As one of Watford’s most respected historians, Mary has been able to bring to light the many hidden aspects of our town’s long history and heritage which has greatly increased our understanding of its development. Over a period of 30 years she researched and recorded the changing face of the town, covering all aspects of civic, social, industrial and transport history as well and its people. Recently, she published a comprehensive account of the town, “Watford: A History”, in which she brought together all the important events in the town from its very early days. Mary's scholarly commitment in recording the history of Watford is something that benefits the wider community now and will no doubt be appreciated by future generations. Mary has provided invaluable support to the Planning Department of Watford Borough Council for many years. She has taken a keen and active interest in planning policy around the town and made notable contributions with regard to the town’s listed buildings and conservation areas. Mary first joined Watford Museum as a volunteer in 2002 and her local knowledge regularly proved to be of great help in ensuring that details are recorded accurately. Her contributions and expansion of the Museum’s information files will be a lasting legacy. She was also Chair of Friends of Watford Museum for many years and in 2012, in recognition of her contribution to the town, she received the Mayor’s Special Audentior Award in recognition of this.
  • Harry Alfred Rée - Trailblazing Educator
    Harry Alfred Rée was born on 15 October 1914 in Manchester, the youngest of 8 children. He attended St John’s College where he read Economics and Modern language. After the outbreak of the Second World War, Rée was conscripted into the army. He volunteered for Special Operations Executive (SOE) and saw active service in France. Rée spoke against RAF bombing in France, arguing that it was turning French public opinion against the Allies. He suggested that SOE agents could organise effective sabotage of factories on the ground. He worked with the local director of the factory to organise this. His plan was successful and the RAF did not bomb the factory. After the war, Rée became headmaster for Watford Grammar School for Boys from 1951 – 1962. He was a pre-eminent educationalist of the post-war years and a vigorous advocate of comprehensive schools. In 1956, he wrote the book ‘The Essential Grammar School’ and in 1961, he co-founded the seminal ‘Agreement to Broaden the Curriculum’. In 1963, Rée was invited to become a Professor of Education at York University when it opened. In this position, Role established himself as a leading contributor to national debates about the role of education. He argued for innumerable causes including community education, comprehensives and curriculum reform.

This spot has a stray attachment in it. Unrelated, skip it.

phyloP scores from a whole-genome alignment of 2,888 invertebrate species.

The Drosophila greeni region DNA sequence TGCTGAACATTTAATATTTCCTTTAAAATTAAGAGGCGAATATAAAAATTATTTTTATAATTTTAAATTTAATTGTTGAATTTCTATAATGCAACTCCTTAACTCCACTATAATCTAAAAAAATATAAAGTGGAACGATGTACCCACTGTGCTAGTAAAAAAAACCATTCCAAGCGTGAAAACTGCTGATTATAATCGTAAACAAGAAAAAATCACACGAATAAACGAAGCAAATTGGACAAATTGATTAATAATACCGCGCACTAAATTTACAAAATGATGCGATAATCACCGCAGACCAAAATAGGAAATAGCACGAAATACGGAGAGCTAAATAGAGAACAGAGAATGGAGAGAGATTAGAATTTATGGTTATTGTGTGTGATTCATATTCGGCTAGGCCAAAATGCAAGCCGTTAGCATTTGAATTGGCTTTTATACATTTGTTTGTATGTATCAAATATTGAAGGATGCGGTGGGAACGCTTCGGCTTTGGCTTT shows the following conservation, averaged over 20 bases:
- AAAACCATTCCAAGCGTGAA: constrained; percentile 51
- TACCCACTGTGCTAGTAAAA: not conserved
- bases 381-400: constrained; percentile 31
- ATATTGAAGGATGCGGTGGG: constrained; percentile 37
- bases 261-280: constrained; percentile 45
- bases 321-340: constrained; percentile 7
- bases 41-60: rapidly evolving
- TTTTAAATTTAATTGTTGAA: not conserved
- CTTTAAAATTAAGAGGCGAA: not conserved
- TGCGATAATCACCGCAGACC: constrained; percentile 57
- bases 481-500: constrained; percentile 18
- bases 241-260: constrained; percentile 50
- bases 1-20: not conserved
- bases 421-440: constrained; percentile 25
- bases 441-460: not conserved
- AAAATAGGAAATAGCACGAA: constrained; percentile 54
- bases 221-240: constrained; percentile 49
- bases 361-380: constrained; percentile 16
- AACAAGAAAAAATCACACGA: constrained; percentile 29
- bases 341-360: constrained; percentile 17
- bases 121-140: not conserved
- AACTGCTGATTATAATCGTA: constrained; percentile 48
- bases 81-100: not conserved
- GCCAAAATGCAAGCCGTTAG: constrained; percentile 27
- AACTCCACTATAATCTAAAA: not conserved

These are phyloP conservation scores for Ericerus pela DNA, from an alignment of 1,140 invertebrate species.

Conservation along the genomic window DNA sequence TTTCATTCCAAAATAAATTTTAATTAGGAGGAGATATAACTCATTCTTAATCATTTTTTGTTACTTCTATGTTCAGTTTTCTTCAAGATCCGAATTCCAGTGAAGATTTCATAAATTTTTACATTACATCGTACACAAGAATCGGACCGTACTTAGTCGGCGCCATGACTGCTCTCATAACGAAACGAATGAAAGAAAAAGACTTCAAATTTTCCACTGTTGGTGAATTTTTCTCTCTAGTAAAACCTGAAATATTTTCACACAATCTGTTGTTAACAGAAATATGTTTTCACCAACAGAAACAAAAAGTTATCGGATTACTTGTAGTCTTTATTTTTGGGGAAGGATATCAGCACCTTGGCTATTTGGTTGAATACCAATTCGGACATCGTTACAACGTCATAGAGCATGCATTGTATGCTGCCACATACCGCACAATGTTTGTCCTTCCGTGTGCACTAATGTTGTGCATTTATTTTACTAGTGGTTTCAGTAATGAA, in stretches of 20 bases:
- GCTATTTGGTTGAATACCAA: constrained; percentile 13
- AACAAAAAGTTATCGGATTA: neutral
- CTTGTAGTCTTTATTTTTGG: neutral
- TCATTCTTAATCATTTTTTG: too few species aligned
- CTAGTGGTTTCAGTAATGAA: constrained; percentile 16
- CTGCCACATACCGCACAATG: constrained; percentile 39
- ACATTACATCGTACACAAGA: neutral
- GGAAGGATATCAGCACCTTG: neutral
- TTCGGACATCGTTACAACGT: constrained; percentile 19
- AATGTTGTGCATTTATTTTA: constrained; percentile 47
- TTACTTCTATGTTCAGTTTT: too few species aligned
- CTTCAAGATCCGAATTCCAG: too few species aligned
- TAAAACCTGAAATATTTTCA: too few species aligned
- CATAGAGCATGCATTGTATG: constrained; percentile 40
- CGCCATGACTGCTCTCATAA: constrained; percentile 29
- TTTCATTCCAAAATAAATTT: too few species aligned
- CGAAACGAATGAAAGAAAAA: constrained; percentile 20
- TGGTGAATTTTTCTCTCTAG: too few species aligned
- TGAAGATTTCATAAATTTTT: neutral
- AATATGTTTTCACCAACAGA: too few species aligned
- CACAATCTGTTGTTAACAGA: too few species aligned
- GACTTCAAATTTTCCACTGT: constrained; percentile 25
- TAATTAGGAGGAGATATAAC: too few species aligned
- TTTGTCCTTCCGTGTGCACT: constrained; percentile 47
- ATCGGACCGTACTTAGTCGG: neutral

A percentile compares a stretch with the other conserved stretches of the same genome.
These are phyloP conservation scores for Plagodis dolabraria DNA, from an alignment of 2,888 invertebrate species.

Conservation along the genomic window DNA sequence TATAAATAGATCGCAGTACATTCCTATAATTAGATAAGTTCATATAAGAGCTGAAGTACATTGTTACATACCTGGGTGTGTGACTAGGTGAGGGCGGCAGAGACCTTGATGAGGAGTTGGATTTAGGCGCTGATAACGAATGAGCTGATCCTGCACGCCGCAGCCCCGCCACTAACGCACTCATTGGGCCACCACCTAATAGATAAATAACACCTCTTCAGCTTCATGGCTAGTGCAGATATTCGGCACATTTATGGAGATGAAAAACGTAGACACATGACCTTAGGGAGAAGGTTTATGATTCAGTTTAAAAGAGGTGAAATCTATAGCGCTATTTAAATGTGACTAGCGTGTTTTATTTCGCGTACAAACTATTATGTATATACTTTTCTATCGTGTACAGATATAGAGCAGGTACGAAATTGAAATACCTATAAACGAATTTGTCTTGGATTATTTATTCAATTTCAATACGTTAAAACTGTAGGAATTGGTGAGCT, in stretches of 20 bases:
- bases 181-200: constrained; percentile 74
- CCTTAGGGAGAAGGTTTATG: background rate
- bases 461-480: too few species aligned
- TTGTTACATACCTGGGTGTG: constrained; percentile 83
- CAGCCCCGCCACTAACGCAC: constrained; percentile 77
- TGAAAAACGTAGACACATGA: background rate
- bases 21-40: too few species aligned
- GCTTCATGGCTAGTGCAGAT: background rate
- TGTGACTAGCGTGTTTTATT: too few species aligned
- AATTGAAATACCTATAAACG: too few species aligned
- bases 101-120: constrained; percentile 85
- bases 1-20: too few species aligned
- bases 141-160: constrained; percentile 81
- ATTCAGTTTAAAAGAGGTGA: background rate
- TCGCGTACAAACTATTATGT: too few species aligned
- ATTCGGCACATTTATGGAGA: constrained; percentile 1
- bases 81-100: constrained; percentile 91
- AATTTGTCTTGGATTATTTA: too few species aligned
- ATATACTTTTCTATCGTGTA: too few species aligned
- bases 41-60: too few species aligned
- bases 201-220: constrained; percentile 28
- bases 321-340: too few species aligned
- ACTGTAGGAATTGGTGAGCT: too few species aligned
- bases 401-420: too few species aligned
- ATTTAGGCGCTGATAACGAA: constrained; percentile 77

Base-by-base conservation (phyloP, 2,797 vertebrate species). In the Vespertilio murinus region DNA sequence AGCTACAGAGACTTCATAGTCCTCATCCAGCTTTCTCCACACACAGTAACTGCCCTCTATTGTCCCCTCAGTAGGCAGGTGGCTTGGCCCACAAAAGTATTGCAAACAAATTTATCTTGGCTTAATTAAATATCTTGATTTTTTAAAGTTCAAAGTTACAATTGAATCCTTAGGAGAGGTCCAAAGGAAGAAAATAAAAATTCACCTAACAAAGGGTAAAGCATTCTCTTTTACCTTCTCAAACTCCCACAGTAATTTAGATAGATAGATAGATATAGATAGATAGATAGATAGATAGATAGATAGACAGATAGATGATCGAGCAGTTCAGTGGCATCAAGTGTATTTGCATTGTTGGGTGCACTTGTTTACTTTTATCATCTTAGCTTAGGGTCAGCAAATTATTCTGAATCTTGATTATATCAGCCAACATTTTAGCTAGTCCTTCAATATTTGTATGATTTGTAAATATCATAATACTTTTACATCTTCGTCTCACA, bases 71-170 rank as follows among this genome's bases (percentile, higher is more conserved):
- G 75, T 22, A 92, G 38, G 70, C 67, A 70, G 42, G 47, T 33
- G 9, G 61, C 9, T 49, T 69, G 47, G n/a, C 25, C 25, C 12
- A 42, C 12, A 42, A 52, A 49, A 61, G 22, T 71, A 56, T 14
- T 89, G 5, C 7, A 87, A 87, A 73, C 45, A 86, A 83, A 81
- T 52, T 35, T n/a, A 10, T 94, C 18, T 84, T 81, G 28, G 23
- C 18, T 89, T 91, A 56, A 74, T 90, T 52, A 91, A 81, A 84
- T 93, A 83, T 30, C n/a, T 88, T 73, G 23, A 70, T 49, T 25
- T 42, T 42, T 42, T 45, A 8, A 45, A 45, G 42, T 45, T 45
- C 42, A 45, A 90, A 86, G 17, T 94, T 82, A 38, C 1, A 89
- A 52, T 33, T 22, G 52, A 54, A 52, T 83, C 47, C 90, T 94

• Helen Ward - Watford FC Legend
    Helen Ward is an international football striker, currently playing club football for Watford FC Women. A Watford supporter, Helen began her illustrious career with the Hornets, where she became the team’s captain and a prolific goal scorer. Her career has taken her to clubs such as Arsenal, Chelsea and Reading before returning to Watford ahead of the 2017/18 season, serving as club captain ever since. Helen has also spent time on the world stage of football, representing England at Under-23 level and also representing Wales. With 44 goals, she is the Welsh national team’s all-time record goal scorer. On 8 April 2022, Ward played her 100th match for Wales in a 2-1 defeat to France in the 2023 FIFA Women’s World Cup qualifiers. As of the 9 February 2023, Helen Ward has scored 153 goals for Watford FC, netting a landmark 150th goal against Crawley Wasps in December. With the surge of popularity for women’s football following the Euros, we encourage everyone to come and fill Grosvenor Vale to cheer on Watford FC Women.
  • Andrea Clarke MBE - Community Hero
    Andrea Clarke MBE is a highly dedicated and passionate paediatric physiotherapist, who founded the Hertfordshire-based charity ‘Playskill’ in 2006. With her extensive experience in the field, Andrea saw a need for a better way to support children with physical difficulties and their families. Her tieless work has brought her into contact with families who felt isolated and needed support that was just not available to them, but she saw a way to positively impact their lives. In response, Andrea founded Playskill, which provides life-changing services for pre-school children with physical delays & disabilities in Hertfordshire. This includes a weekly group offering tailored expertise from Paediatric Physiotherapists, Occupational Therapists and Speech and Language Therapists; plus respite events for the whole family; essential training and personalised support for parents. Now in its 17th year, the award-winning charity works with more than 50 children each term, impacting far higher numbers with the additional support provided to parents and siblings. In 2018 Andrea was awarded an MBE for her services to children and young people with physical disabilities. Discussing her work, Andrea said: “I am passionate about seeing children reach their full potential. I believe wholeheartedly that early intervention gives the best possible opportunity for children with physical/long term disability to achieve their potential, and that’s with the full family support that we provide; to enable the child’s world to stay safe and enriching. We would like to see a Playskill group in every area, but need passionate therapists and vital funding to be able to take these groups all around the country. This will enable these children to thrive, grown and take their place in the world as able contributors to society.” Playskill relies receives no statutory funding and relies wholly on donations to provides its free service. Find out more at